Financial abundance is perhaps the most sought-after purpose of modern men. We spend a significant part of our lifetime doing jobs and chasing profits even if it is against our own will. In the context of the money driven world, we even have a notion that money would endow us a certain sense of strength—a resounding name in literature contests that notion. Ernest Hemingway, a household name for those who appreciate literature, had written several stories that depict material wealth as a source of weakness for humanity.
Moreover, in Hemingway’s multiple depictions of wealth, multiple types of weaknesses had also surfaced. To be more specific, the stories that would be used to support this argument will be coming from the collection of short stories titled “Snows of Kilimanjaro. ” The three stories would be “The Short Happy Life of Francis Macomber”, “Fifty Grand”, and a story of the same title as the collection, “Snows of Kilimanjaro. ” The short story “The Short Life of Francis Macomber” is basically centrifugal to the relationship of Francis Macomber and his wife Margaret, who is also referred to as Margot.
Francis Macomber was a wealthy man who is able to take his wife to a big-game hunt. Hemmingway had satisfyingly described the marriage of the characters “Margot was too beautiful for Macomber to divorce and Macomber had too much money for Margot. ” From the previous sentence alone, the type of weakness that wealth had generated is already surfaced. Hemmingway is seemingly suggesting that wealth could leave materially rich people poor—poor in terms of love. The situation of the main characters shows us that money could even corrupt a supposedly sacred concept such as marriage.
In addition to that, this kind of wealth-inflicted weakness is inline with the popular notion that money can never buy love. In “Fifty Grand,” the title immediately talks about money giving the readers a hint as to what the story will be about money. The plot was revolved around the life of an aging boxer who is preparing for his last fight. The aging boxer is aware that there is no chance for him to win against his opponent who is seemingly on his prime. He had acknowledged his own weakness and attempted to turn the tables around.
Interestingly, he had placed a bet for his own opponent. He was almost sure that through losing he would end up winning “I’m through after this fight…I got to take a beating why shouldn’t I make money on it? ” Hemmingway complicates the plot by placing two shrewd gamblers as antagonists. The antagonists had come up with a brilliant plan of making the opponent of the protagonist to hit him below the belt, making him lose his fifty grand. In this particular story, the type of weakness that wealth could give an individual is a welcomed weakness.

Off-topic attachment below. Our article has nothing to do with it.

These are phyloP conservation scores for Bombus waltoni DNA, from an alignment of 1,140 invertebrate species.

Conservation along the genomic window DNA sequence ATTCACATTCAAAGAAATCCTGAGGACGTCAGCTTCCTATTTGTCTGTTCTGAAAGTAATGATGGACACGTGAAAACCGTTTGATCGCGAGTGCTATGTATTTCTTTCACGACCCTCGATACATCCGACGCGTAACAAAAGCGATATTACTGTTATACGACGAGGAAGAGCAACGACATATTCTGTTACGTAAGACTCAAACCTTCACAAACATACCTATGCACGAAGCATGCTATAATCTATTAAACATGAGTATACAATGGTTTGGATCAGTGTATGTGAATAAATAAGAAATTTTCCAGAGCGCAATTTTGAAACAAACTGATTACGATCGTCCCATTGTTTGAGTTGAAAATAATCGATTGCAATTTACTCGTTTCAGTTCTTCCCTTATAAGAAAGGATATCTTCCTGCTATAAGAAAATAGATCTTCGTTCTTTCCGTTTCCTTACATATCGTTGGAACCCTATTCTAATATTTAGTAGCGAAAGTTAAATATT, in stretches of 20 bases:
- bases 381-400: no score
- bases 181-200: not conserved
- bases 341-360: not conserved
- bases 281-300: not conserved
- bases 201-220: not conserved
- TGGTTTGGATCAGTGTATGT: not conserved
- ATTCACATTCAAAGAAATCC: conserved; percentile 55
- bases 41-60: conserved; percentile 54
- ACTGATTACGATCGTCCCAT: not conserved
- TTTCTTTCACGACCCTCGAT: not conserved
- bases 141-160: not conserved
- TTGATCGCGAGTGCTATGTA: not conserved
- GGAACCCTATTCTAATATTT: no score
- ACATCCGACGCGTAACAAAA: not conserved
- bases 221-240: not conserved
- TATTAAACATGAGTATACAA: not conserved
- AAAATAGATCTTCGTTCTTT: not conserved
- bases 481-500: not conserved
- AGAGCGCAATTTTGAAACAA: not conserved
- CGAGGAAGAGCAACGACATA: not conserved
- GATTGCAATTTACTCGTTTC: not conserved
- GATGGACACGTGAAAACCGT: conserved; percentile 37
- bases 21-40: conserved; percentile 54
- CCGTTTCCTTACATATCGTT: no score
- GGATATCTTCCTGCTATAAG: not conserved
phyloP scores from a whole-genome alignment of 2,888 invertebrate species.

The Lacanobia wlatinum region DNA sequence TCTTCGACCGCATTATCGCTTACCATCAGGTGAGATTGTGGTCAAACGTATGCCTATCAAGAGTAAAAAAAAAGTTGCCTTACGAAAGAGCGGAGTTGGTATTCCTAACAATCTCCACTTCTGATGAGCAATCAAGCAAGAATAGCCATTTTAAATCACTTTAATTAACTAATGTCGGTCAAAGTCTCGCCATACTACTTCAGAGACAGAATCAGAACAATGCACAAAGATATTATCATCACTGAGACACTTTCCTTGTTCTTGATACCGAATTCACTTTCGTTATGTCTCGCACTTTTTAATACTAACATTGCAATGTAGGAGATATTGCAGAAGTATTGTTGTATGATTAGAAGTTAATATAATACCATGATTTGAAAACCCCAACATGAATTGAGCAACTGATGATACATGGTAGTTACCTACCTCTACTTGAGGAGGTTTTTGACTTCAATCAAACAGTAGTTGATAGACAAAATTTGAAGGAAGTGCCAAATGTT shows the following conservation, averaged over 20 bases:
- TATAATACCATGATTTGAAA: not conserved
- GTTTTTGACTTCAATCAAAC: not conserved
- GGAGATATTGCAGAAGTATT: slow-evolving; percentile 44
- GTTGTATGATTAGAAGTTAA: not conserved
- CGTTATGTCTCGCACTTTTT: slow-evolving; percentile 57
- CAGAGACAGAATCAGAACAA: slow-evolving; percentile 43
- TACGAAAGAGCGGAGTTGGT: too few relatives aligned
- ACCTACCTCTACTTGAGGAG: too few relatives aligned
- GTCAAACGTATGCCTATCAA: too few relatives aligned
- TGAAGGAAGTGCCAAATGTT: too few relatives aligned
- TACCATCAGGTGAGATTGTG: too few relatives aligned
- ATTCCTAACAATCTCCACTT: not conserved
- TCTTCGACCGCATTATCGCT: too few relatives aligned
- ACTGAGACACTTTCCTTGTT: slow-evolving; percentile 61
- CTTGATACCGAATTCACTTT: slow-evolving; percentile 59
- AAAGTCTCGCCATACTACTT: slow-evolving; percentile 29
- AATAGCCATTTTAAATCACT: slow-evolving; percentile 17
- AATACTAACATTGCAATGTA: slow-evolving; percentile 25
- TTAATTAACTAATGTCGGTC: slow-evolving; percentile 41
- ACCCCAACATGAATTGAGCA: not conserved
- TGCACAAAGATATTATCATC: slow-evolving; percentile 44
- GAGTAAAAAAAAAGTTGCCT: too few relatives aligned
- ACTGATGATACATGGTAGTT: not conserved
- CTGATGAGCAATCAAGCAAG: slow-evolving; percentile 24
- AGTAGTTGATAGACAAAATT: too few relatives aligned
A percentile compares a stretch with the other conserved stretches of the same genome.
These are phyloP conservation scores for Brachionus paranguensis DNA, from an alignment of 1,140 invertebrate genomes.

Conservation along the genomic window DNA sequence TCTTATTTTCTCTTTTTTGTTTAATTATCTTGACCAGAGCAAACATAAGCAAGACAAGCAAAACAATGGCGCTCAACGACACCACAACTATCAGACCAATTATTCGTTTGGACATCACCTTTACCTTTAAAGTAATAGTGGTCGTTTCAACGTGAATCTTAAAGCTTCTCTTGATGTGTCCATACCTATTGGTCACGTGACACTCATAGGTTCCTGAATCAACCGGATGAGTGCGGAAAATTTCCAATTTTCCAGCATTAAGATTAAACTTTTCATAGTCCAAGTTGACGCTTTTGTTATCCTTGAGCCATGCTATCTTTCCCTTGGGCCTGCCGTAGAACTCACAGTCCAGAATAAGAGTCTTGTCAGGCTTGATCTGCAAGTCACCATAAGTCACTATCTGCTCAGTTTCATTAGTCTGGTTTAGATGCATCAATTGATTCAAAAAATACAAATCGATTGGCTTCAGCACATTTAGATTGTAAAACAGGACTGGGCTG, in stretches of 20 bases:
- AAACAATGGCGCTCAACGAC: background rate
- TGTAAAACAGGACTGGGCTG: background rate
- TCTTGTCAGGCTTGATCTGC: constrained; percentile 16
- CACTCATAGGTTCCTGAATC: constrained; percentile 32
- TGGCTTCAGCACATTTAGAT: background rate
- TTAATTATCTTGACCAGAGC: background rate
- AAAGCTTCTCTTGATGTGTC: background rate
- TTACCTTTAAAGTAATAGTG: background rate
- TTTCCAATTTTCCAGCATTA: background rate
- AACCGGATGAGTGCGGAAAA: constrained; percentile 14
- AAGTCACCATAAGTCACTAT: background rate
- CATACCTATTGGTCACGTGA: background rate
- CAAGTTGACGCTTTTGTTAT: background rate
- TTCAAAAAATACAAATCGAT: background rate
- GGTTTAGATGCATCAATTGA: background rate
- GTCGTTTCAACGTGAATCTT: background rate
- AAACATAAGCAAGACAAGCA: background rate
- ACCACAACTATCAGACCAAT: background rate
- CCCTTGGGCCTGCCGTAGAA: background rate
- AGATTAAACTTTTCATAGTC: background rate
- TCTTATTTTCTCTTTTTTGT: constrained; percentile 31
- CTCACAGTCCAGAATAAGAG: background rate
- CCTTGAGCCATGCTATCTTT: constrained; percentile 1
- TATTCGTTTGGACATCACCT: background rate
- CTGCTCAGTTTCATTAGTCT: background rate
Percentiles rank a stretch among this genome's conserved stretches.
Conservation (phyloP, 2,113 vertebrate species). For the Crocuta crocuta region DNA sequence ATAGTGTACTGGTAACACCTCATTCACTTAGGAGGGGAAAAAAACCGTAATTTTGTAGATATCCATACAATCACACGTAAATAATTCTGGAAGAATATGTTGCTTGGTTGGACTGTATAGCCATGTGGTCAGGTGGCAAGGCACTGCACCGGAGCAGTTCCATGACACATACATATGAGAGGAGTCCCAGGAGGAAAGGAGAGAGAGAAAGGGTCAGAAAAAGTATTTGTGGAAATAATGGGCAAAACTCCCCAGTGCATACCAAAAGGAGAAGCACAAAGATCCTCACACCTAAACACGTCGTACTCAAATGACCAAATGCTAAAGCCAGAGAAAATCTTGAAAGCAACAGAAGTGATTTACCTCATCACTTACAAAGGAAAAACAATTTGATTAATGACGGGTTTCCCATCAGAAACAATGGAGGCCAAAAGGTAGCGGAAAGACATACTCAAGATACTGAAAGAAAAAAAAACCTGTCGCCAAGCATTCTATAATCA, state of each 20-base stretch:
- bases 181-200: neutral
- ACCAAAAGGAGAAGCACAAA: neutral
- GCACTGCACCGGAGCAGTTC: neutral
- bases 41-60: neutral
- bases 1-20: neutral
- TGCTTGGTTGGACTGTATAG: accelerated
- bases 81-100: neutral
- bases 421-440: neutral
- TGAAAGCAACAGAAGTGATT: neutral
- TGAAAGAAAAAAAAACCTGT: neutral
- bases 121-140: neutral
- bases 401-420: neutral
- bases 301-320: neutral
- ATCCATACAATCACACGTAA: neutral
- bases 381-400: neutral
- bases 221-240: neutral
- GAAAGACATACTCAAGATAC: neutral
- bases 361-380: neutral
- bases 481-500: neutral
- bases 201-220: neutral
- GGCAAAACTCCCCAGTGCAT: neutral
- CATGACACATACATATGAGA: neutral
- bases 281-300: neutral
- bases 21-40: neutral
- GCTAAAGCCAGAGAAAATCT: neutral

All the characters were willing to give up their pride, conscience, and even self-worth just to gain material wealth. In some respect, wealth could strip us the things we could never buy. The characters in “Fifty Grand” were all seemingly devoid of any self-worth, especially the protagonist. In addition to that, the protagonist sees doubling his life-savings as the only way he could live a happy pot-boxing life. In one of Hemingway’s best works, “Snows of Kilimanjaro”, he had written about how wealth could ruin a writer.
Through this theme, readers would easily jump to the assumption that this particular story is quasi-autobiographical. The plot talks about a writer browsing through his memories while on a safari in Africa. He was infected through a wound that he got from a thorn. The protagonist collects his memories as he was awaiting a slow and seemingly inevitable death. He had realized that his life was full of wonderful memories. However, the tragedy was he was unable to write about those wonderful memories. Instead, he had focused much on the misery that his wealthy wife had inflicted to him.
The weakness that “Snows of Kilimanjaro” had talked about is that wealth could kill an individual’s passion. The protagonist’s passion for writing was gradually killed by his adaptation to the lifestyle of his wealthy wife. The protagonist had become dependent to the wealth of his wife. He refers to his wife’s wealth as “…your damned money is my armour. ” Unfortunately, his passion for writing was sacrificed—he had failed to write about the important things, instead he had spent most of time mingling with wealthy yet uninteresting people.
All in all, these three stories reveal to us Hemingway’s distaste for material wealth. It is common in the three stories that things of priceless value like self-worth and passion are being neglected when pursuing wealth. Perhaps what Hemmingway may have wanted for us to realize is that material wealth should not be pursued at all. Instead, we should give more value to the things that could never be bought. And he is seemingly suggesting that being materially wealthy just means that we had lived our lives poorly.